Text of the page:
Snapping down the yesterday's strong momentum, Indian equity markets today closed on a weak note. While the equity benchmark indices languished in the red today, the mid and the small cap indices outperformed. Both the BSE Mid Cap and the BSE Small Cap indices were up by 0.5% and 0.3% respectively. However, BSE Sensex lost steam and closed down by 55 points. The NSE-Nifty too was seen down by 21 points. While profit booking hit the Indian equities badly, realty stocks observed maximum selling pressure. That said, stocks from consumer durables witnessed buying interest.
On the global front, the Asian indices closed the day on a mixed note. The European indices, however, have opened on a poor note. The rupee was trading at Rs 60.59 to the dollar at the time of writing.
Stocks from the PSU banking space have closed today on a mixed note. While Indian Overseas Bank and Syndicate Bank led the pack of gainers, United Bank of India and Andhra Bank led the pack of losers. In order to tackle the short term asset-liability mismatches during the weekends, lenders led by State Bank of India have requested the Reserve Bank of India (RBI) for providing liquidity support through the liquidity adjustment facility (LAF) on Saturdays. While other clearing facilities such as RTGS and NEFT are operational on Saturdays, banks tend to face requirement of funds in case of a huge outflow.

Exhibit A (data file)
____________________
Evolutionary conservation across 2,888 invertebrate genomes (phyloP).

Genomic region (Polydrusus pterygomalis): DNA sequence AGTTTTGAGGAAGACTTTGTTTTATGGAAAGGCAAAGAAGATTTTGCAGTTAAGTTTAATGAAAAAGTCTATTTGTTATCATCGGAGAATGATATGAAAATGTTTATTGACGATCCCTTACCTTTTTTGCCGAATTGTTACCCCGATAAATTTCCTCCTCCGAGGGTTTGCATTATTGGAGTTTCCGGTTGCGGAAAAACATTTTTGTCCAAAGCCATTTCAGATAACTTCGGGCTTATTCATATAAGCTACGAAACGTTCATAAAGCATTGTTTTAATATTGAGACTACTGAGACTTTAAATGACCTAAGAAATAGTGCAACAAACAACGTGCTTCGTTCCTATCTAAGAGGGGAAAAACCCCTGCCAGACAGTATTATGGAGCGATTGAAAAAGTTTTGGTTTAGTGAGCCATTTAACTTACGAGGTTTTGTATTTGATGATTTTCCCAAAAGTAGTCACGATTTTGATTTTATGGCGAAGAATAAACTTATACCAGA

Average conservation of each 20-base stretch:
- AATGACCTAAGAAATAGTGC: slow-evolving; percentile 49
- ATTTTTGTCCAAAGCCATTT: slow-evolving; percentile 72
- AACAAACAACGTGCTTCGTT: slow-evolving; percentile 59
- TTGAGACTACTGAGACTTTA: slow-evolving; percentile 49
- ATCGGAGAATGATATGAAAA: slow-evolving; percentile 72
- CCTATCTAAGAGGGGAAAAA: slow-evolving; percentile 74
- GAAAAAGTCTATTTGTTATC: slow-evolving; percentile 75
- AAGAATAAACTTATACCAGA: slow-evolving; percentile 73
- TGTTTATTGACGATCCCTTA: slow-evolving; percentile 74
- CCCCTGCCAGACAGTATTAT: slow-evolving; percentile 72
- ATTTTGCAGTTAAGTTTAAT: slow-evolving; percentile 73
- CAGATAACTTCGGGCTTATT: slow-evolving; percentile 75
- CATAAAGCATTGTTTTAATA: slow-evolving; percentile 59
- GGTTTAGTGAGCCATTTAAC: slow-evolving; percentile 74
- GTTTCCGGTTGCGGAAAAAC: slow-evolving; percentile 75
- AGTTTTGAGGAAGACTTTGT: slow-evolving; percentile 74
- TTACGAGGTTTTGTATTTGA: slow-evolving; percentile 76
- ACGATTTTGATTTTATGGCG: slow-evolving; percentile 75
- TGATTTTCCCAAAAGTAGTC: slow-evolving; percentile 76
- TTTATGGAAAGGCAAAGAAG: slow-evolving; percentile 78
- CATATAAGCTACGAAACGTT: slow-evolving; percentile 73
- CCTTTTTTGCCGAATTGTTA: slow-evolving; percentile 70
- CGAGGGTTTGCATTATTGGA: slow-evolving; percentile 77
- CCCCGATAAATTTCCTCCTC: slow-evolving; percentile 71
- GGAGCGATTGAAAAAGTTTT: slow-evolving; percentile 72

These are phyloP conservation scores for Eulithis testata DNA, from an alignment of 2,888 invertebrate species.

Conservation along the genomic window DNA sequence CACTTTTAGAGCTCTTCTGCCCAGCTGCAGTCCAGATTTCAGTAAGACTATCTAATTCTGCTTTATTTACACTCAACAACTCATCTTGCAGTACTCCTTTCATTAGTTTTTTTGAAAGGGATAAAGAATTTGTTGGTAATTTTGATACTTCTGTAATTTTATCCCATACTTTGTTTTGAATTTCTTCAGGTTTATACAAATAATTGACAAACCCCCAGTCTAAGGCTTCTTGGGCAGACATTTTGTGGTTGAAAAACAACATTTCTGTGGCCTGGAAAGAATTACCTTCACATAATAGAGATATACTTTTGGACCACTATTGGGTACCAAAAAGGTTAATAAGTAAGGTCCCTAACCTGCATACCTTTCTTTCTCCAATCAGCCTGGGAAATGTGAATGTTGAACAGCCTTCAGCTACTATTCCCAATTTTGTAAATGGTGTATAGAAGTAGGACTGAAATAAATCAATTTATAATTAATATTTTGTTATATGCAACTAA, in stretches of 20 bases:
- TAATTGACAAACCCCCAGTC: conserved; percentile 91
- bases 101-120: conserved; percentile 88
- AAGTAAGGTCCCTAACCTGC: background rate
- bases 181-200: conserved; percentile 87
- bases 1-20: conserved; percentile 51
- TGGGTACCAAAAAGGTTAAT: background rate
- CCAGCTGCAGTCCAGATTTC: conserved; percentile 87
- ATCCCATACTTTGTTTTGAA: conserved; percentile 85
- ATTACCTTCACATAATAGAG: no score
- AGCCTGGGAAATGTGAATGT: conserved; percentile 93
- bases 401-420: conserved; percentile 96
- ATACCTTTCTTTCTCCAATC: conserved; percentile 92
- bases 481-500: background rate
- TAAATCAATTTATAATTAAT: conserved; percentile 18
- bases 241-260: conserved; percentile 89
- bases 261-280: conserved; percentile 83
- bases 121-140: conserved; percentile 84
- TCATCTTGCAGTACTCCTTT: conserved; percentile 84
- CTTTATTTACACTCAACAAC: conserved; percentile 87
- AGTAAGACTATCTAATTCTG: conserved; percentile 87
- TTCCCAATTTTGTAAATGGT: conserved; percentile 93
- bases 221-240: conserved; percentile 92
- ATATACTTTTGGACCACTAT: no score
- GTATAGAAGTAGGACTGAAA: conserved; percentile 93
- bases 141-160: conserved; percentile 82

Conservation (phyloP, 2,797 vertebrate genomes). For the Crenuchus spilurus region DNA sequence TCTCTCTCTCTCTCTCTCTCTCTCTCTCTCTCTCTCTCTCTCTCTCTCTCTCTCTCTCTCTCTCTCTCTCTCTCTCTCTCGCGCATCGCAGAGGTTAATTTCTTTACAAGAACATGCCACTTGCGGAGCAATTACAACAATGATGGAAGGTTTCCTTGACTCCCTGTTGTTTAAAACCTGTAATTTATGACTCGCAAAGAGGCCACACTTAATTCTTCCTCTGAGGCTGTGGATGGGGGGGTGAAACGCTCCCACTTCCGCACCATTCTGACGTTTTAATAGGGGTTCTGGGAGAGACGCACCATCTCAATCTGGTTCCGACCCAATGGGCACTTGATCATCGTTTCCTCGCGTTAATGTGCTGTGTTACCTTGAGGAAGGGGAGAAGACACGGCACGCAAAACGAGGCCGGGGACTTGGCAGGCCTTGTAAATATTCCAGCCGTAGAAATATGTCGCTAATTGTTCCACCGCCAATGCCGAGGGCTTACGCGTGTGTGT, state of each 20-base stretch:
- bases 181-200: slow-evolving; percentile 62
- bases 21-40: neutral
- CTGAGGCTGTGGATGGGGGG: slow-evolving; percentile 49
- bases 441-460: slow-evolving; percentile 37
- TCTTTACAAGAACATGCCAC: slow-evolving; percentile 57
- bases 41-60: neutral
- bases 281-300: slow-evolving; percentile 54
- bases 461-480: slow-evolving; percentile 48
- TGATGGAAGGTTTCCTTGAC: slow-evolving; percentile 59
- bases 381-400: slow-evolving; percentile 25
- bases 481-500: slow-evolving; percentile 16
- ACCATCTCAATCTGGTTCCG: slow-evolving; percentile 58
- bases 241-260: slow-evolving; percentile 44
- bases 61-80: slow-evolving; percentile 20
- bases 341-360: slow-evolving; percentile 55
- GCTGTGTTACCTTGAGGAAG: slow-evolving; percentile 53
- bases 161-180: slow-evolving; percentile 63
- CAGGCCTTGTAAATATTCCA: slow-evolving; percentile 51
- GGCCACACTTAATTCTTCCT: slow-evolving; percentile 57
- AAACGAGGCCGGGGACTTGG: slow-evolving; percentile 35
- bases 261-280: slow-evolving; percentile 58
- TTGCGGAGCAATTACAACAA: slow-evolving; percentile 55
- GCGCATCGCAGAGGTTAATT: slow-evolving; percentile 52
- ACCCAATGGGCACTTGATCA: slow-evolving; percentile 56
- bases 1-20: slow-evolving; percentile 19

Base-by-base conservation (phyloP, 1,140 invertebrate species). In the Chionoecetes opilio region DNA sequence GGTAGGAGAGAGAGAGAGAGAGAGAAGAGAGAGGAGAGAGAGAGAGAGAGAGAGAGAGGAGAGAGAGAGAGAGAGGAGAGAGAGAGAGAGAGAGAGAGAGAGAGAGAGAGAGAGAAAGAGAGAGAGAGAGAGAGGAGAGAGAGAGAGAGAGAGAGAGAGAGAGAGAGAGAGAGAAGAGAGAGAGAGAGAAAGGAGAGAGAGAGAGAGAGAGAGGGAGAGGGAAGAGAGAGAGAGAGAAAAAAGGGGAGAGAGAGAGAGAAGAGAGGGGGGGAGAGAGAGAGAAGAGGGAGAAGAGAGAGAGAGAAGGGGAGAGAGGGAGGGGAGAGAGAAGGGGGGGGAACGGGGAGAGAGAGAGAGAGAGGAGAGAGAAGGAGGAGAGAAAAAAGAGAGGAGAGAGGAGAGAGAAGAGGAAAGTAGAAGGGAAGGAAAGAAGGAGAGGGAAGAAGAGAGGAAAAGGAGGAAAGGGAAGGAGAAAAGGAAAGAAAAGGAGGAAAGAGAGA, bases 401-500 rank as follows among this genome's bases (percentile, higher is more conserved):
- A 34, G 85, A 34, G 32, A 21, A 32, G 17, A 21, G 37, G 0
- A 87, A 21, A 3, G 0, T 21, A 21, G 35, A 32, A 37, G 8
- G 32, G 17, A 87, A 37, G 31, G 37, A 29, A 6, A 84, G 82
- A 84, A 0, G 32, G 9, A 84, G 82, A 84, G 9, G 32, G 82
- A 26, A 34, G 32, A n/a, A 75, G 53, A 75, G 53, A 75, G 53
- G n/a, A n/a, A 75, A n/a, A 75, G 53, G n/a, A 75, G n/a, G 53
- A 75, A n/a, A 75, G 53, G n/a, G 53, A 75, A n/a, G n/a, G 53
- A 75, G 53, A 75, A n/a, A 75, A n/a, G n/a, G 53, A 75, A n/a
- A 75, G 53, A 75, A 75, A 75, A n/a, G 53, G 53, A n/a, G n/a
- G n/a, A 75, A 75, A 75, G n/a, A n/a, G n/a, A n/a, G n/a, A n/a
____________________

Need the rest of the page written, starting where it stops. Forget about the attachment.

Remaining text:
Banks are allowed to borrow money through the liquidity adjustment facility at the repo rate which is at 8% now. Repo borrowings are capped at 25% of the net demand and time liabilities. Moreover, the daily requirements of 95% cash reserve (CRR) and 100% on the reporting fortnight poses liquidity challenges for the bankers. Therefore, it becomes essential all the more for them to avail the repo facility over the weekends.
In the crucial Supreme Court hearing regarding the coal block allocation scam, the government has told the apex court today that it is in favour of the cancellation of coal blocks which have been declared illegal. The government believes that cancellation of coal blocks which have not been operationalised would be "a natural consequence". However, the government has once again asked the SC to spare the 46 coal blocks that have either begun production or are about to begin production in a few months time. The Supreme Court had, on Aug 25th, declared that all 194 coal blocks allocated since 1993 were illegal. However, private companies have asked the court to hear their side of the case before taking a final call on the issue.